Mr. Glass' Masterplan Explained
The big twist of Glass is, in its simplest form, the same as Unbreakable's: Mr. Glass was behind it all. His plan was never, as repeatedly teased, to lead a terrorist attack on Philadelphia's new tallest building. Instead, the entire showdown was a suicide mission, a literal show for the cameras and a final step in his bid to bring superheroes to the real world.
Awakened after years on medication, Elijah began to use the unfortunate circumstances he was in and manipulated them to his advantage. He switched his meds for aspirin, disassembled the lobotomy machine, approached The Horde and enacted an obvious escape plan. Then, taking advantage of the hundred cameras built around his cell, enacted a perfect showcase of superpowers that he live-streamed, unbeknownst to anybody else involved. After his death, he had these videos sent to Mrs. Price, Casey and Joseph, who together agreed to reveal it the world. Glass ends with them sat in 30th Street Station as the footage begins to go viral.
This is very much a payoff to the Mr. Glass' arc across the series. In Unbreakable, he committed three acts of terrorism in a bid to find a superhero and bring them to the attention of the world. He succeeded in the former with David Dunn (and, by proxy, The Horde), but was incarcerated before he could make it public. With his masterplan in Glass, he gets to finally achieve that, albeit in death. This final twist is established throughout the movie, with a lot of steps in what he's doing shown but not given full context; one particularly nice touch is the showdown being presented heavily in security camera footage, planting its importance to the audience well ahead of time.
The one wrinkle in all this is that Glass surely didn't know about the Clover organization, to which his entire scheme feels like a targeted rebuke. Ellie Staple is clued into this when overhearing two teenagers discussion the all-seeing genius of a mastermind and it comes as a personal affront to her, and indeed it reveals them to the world in a way they never have been before. An unexpected side-effect of Mr. Glass' plan may be the collapse of the anti-superhero Illuminati.
With Mr. Glass attaining victory and that portrayed in a positive light, it'd be easy to conclude that Glass exonerates or even sides with its villain, but it's more a case of the film trying to reblur the lines between good and evil; it's a case of truth against oppression. And nowhere is that seen better than in Elijah's - and Shyamalan's - concluding sentiment.
Glass Really Was An Origin Story
One of the most confusing moments in Glass is Elijah's final words. His mother asks him why the showdown didn't go as he'd long predicted from limited edition comics, to which he responds it wasn't a limited edition, but an origin story. Considering this is very much the payoff of the Unbreakable trilogy, such a claim can come across as a little confounding; surely this is the furthest thing from an origin story? But he's right: while Elijah is delivering his final breaths, Kevin has been shot and David is being drowned, the rest of humanity discovers superpowers and what people are truly capable; it's the origin story of a world aware of superpowers. As Mrs. Price says, "it is the beginning of a universe".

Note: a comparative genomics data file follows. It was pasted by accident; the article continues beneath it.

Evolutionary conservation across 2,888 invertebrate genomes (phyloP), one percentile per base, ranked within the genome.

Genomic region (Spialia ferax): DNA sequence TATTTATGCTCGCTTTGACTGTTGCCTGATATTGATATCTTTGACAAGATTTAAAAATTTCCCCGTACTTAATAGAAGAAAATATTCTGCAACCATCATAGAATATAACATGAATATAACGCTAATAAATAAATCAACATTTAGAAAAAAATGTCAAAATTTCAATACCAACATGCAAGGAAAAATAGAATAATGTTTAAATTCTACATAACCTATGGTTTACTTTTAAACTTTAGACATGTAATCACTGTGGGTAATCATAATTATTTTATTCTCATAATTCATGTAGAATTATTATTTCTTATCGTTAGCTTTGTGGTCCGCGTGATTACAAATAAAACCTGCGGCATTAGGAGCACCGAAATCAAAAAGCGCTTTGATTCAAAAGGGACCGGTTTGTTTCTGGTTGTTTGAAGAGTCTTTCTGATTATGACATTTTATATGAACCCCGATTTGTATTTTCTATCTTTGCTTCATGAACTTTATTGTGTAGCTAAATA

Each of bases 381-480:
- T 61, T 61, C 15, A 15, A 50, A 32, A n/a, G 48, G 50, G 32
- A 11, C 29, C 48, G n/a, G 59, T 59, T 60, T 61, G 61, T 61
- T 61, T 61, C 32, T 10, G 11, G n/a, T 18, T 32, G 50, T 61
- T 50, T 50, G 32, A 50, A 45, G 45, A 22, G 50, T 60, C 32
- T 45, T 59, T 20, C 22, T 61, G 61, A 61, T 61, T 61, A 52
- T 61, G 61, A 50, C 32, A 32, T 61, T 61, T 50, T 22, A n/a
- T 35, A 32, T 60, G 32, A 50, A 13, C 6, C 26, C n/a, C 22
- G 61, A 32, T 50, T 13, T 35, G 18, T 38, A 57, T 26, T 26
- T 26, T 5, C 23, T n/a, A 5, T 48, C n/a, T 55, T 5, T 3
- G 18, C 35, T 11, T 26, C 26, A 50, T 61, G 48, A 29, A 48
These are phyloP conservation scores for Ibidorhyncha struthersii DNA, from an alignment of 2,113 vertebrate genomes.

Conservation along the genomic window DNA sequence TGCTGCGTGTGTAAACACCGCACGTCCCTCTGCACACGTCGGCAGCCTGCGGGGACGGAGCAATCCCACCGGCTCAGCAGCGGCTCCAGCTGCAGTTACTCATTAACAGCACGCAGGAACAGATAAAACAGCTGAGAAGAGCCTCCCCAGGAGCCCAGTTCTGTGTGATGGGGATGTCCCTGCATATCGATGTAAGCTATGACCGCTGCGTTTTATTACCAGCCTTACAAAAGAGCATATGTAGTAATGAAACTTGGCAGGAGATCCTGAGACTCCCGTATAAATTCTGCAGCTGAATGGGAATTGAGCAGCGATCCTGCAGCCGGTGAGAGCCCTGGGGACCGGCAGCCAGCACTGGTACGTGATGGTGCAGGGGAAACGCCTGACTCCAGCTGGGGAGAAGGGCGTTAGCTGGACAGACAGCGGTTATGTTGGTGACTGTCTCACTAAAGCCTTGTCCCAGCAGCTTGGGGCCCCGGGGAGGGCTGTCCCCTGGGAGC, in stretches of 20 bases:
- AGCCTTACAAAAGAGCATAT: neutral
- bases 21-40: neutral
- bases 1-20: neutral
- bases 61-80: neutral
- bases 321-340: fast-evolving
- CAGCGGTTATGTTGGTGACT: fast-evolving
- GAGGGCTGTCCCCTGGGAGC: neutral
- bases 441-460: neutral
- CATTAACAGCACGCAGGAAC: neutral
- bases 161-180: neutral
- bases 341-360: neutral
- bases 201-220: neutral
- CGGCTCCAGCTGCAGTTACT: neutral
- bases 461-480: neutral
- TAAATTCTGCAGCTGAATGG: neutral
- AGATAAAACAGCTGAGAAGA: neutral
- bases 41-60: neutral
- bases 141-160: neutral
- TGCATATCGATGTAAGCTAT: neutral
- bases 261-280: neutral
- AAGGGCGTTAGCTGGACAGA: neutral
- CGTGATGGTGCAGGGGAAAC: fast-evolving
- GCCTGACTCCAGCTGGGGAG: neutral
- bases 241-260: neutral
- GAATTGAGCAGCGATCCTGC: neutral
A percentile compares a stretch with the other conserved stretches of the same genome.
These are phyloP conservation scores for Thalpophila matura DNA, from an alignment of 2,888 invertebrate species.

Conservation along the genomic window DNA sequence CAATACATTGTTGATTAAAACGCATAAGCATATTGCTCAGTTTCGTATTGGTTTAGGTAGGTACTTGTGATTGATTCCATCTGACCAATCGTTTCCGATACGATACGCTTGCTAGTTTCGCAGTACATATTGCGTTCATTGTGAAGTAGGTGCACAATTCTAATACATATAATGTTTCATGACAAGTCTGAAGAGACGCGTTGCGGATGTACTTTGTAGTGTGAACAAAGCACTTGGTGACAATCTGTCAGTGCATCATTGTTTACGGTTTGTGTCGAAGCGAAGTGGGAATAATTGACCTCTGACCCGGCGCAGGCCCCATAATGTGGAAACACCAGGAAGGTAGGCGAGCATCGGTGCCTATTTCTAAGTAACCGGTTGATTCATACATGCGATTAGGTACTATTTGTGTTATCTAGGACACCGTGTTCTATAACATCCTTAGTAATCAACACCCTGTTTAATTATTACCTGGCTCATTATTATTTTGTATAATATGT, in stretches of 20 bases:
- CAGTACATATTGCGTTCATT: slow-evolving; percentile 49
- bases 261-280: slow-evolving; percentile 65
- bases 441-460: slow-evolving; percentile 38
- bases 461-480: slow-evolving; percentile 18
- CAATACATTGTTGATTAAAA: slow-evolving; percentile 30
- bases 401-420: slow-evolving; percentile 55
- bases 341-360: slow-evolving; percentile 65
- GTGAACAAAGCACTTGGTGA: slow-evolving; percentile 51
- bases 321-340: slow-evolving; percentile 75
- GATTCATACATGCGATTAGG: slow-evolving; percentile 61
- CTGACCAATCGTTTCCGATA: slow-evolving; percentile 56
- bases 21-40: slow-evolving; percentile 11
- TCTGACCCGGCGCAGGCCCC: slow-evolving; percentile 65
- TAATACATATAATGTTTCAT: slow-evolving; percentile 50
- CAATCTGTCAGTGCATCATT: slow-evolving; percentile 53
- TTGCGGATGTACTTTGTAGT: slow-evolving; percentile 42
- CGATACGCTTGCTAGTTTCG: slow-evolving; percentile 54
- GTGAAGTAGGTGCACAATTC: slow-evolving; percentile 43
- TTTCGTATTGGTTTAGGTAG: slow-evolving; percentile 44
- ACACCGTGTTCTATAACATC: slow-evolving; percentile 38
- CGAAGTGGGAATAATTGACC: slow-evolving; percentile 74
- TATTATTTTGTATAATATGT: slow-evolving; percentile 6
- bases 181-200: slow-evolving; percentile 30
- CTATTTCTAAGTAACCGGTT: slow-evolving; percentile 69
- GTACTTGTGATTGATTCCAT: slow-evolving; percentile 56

Faith plays a big part in M. Night Shyamalan's films, with conflicts of belief - be it religious, divined or otherwise - a common thread through his characters. In Glass, and indeed across the Unbreakable trilogy, this idea is raised in many ways: in how David Dunn struggles with his new-found powers that Elijah believes unquestioning and his son obsesses over; in Split with the existence of The Beast and Casey learning the confidence to stand against her uncle; and in the latest movie in Ellie Staple's deconstruction of their powers, David's returned doubt, Kevin's embracing of the light, of course Elijah's returned vision, and in the end, the drive of the trio's survivors to reveal the truth. All of this is channeled into Glass' ending, where the entire world is challenged to rethink what they believe.
The Future Of The Unbreakable-Split-Glass Universe
For all its killing of the three lead characters, Glass has a rather open ending. Its final moments mark a paradigm shift for the world as we've explored it thus far, with a myriad of opportunities on the horizon. The real world is now aware of the existence of superheroes, an "I am Iron Man" ground zero that will inevitably lead to more people discovering and opening up about their own powers. On the other side, the Clover organization is surely over; their efforts have failed and now the truth has too much momentum to be suppressed. Yet they would surely not take this lying down. They've been around for millennia, so have seen equally humanity-threatening events unfold. Attempts to curb the explosion of supers through government, public opinion or other secretive means are sure to happen.
However, while all this is to come for the world, don't expect to see it. Glass has always been positioned as the end of the Unbreakable trilogy, and Shyamalan repeatedly stated he wants to step away to tell original stories; there is unlikely to be a Glass 2 or Split 3 or Unbreakable 4 any time soon. And, considering how Glass' ending thoroughly paid off the core ideas of belief and bringing superheroes to the masses that have been part of the story since 2000, is there really anywhere else to go?
- Glass (2019) release date: Jan 18, 2019